Harold Camping has shown a sign of repentance for his failed apocalypse prophecies. As The Christian Post reported Sunday, Camping has issued an audio address made available via the Family Radio website, in which he apologized for saying that people who did not believe his May 21 doomsday would not be saved.
"Incidentally, I have been told that I said back in May that people who did not believe that May 21 should not be the rapture date, probably had not been saved," Camping said. "I should not have said that, and I apologize for that. One thing we know for certain, is that God is merciful, merciful beyond anything that we would ever expect."
While some Christians have expressed gladness that the Family Radio president is showing signs of dropping his practice of trying to predict the rapture date, many remain skeptical, and some are still angry at the Bible scholar for the damage he has caused.
Many CP readers seem eager to accept Camping’s apology.
“As Christians [we] should have been praying for him all along and not laughing at him or speaking evil of him," wrote commenter Angie Provitt.
Another commenter, John Fagbola, wrote: "This man has shown some humility and repentance and people still want to have his head? (…) If you call yourself believers, I don't see an example of your belief in the foundation of your belief, which is LOVE.”
Melissa Bloniarz wrote: "I think that the fact that he actually apoligized for this is awesome [sic]. (…) None of us are safe from Satan's deceptions & lies. I really think this guy believed all this and he wasn't trying to hurt anyone at the time. I also think Satan took advantage of the fact that he was well known and would reach alot of people with his radio show."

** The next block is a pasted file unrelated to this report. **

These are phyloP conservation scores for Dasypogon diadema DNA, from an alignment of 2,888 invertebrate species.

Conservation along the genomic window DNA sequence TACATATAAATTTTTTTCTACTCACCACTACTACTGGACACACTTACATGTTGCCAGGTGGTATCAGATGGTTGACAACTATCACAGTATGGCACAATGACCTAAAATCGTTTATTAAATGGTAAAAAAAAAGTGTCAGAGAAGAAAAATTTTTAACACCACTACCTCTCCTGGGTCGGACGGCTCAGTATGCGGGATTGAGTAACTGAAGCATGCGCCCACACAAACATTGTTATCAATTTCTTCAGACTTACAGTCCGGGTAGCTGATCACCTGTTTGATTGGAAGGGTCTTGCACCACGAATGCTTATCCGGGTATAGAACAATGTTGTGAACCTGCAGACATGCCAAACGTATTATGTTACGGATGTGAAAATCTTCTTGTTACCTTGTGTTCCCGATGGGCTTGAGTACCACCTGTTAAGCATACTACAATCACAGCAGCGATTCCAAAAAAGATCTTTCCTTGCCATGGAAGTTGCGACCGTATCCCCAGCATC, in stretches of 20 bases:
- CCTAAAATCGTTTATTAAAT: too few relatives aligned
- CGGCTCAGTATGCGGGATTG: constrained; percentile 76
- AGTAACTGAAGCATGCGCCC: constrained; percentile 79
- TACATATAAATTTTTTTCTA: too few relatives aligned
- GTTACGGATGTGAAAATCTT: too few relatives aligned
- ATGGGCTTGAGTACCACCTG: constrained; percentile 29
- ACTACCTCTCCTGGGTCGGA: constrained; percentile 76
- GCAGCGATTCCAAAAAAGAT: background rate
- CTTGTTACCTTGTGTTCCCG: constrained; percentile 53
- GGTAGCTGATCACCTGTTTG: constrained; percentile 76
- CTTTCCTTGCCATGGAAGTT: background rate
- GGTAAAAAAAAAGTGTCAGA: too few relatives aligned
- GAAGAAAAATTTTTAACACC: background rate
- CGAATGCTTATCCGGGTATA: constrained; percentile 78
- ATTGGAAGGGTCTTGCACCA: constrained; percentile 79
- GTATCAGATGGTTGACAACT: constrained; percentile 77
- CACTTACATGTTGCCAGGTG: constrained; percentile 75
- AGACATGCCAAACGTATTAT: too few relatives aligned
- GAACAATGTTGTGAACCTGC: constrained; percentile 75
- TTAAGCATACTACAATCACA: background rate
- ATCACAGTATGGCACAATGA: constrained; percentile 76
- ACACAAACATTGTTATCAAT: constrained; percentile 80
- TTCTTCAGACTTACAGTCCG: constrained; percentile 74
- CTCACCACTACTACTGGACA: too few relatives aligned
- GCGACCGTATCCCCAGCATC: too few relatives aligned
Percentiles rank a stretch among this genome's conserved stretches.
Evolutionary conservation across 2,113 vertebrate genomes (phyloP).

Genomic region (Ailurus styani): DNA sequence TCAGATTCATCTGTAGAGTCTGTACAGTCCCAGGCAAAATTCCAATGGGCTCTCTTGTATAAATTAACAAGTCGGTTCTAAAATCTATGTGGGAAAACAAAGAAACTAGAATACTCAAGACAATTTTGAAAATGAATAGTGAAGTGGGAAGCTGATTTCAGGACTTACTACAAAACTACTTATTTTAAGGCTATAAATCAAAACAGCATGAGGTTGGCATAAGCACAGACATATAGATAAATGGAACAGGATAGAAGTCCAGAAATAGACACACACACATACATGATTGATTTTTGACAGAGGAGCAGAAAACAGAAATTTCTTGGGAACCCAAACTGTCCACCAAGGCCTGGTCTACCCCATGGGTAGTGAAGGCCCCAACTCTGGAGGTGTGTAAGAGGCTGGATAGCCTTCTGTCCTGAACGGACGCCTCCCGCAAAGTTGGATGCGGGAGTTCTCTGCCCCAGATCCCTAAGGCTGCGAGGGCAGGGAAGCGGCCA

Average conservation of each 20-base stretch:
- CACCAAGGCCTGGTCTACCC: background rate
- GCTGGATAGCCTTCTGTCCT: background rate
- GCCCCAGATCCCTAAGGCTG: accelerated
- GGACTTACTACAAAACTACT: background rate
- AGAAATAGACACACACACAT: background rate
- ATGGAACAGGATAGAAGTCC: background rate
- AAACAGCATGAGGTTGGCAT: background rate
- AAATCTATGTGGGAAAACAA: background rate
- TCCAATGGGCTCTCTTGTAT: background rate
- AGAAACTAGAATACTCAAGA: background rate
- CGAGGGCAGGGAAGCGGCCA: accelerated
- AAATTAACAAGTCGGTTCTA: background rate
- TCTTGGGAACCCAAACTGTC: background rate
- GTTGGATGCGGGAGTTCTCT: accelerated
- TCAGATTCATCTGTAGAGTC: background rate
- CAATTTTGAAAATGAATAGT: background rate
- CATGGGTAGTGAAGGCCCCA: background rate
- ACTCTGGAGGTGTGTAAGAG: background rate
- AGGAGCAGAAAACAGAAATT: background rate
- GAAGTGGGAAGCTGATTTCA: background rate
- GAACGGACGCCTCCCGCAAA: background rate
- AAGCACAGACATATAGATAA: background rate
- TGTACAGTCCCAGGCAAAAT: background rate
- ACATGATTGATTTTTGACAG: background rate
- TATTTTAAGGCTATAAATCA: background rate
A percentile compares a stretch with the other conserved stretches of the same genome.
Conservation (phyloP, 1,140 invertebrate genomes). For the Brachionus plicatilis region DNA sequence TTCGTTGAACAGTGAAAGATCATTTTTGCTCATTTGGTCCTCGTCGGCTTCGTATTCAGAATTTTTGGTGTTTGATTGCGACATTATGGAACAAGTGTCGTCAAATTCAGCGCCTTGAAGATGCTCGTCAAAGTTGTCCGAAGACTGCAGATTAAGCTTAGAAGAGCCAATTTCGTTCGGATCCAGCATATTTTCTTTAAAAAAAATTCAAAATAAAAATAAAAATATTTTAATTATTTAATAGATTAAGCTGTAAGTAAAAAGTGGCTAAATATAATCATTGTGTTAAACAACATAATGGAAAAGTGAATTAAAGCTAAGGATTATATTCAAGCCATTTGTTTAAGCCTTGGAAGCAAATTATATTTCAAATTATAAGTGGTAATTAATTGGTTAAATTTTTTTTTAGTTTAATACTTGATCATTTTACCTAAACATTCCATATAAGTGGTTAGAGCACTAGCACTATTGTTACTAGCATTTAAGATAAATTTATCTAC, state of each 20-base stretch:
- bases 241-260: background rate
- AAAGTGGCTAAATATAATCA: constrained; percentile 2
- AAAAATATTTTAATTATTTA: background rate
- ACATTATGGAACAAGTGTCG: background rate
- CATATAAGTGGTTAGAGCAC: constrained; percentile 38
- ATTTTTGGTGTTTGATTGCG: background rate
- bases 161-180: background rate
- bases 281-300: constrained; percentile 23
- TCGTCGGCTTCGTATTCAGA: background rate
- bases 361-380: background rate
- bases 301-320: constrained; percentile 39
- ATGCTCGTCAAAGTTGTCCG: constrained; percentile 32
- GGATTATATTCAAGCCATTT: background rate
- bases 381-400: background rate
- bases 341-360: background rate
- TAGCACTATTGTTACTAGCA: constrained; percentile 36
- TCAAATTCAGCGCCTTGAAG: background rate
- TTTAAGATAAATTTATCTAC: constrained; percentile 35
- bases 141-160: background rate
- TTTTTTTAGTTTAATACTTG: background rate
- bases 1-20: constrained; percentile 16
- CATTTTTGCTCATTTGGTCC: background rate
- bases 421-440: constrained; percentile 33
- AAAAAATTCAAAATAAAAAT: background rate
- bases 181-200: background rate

But some readers expressed anger and impatience with Camping as well as with people’s willingness to forgive him. Some commenters even suggested that Camping only decided to apologize because of his advanced age, knowing he might not have a lot of time left ahead of him.
“Because of his predictions, there are people severly struggling right now," John Joseph Cina of New York said, referring to Family Radio supporters who spent their life savings to fund a national campaign warning the world of a May 21, 2011 doomsday. "Right this very minutes, completely broke [sic]. He says 'I'm sorry' Well, that's nice of him. He's now telling his followers that ‘we’ can never know anything, only god knows.......That is exactly what rational people have been saying all along."
"How convenient for him that he only apologizes after he was shown yet again to be off his rocker," commented Dale Richner.
Camping did bring financial calamity on some people following the failed prediction of May 21, when Family Radio organized a multi-million dollar advertising campaign for which the non-profit radio ministry solicited donations and in which some people invested all their money.
Many CP readers remain skeptical about whether Camping is really repentant. That is mostly due to one segment of the radio host’s address which suggests he might not be done with practicing his methods, despite having had retired from ministering in the church.
"Amongst other things I have been checking my notes more carefully than ever," Camping said in the audio message. "And I do find that there is other language in the Bible that we still have to look at very carefully and will impinge upon this question very definitely. And we should be very patient about this matter."
In the address, Camping also said that "we must continue to look to the Bible."
"This is not a real apology," Evelyn Marie wrote. "He's saying this because he has to now, and he's already made his money off of the venture so there's no harm in sort of admitting that he was wrong."
Yet, some signs of Family Radio backpedaling its approach to the rapture and the world's end are visible. When Camping's final doomsday predication failed on Oct. 21, Family Radio removed its teachings regarding the failed May 21 rapture from its website four days later.
As CP also reported Oct. 24, 2011, according to a member of Camping’s church, who spoke with the California radio evangelist and his wife in person after Oct. 21, Camping has decided to retreat from public life and "retire."